7. Set up for safety. Hang decorative bells behind every outside door that you have unlocked. These will alert you whenever someone enters the house. Carry only what you need — purses go in the trunk of your car before you leave your house, not when you arrive at the open house. Do not bring your laptop to an open house. Not only can it be easily stolen, but signing on to someone’s unsecured wireless network can open you up to identity theft.
  8. Always carry a cell phone where it is easily accessible (not in the purse you left in the car). Make sure emergency numbers are programmed into the speed dial.
  9. When showing property to strangers, follow rather than lead them through the house. Don’t let them get between you and the door. Never, ever turn your back on a prospect. If a man says, “Ladies first,” to a female agent, the agent should say something like, “You are such a gentleman, thank you. But I really want you to see this home, and if I can direct you where to go, I think you’ll gain a further appreciation for this home.”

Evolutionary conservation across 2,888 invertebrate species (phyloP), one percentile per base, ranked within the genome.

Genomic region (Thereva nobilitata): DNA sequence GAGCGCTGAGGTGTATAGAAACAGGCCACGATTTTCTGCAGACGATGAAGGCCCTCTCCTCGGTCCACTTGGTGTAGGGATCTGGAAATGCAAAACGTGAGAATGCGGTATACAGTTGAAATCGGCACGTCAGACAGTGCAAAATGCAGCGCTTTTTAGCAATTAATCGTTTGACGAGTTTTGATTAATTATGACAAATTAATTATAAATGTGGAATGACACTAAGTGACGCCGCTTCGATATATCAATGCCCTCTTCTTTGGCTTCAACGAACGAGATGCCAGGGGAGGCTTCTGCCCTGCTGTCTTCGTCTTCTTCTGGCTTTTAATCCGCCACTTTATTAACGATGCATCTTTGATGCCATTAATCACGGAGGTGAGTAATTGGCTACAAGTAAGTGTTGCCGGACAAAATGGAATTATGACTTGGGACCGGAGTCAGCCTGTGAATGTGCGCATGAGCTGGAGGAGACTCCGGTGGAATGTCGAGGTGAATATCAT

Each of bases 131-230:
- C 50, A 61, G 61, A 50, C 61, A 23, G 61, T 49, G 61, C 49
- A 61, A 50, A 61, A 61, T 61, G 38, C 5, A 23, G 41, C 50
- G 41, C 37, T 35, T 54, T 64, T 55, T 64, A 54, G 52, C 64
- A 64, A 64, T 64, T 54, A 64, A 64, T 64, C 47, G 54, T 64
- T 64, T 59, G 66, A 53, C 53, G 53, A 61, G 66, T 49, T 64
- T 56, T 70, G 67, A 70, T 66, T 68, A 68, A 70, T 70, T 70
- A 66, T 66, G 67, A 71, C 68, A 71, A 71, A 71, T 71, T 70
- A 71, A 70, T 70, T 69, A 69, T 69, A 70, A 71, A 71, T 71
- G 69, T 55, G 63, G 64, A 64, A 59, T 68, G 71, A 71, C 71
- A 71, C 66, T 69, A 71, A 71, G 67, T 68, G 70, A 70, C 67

10. Go with your gut. If something doesn’t feel right, if anything raises the hair on the back of your neck, escape the situation immediately. Until you really know a customer, remain vigilant regardless of the gender, appearance, dress, or charm.

For more safety tips, visit NAR’s REALTOR® Safety Web site at www.REALTOR.org/Safety.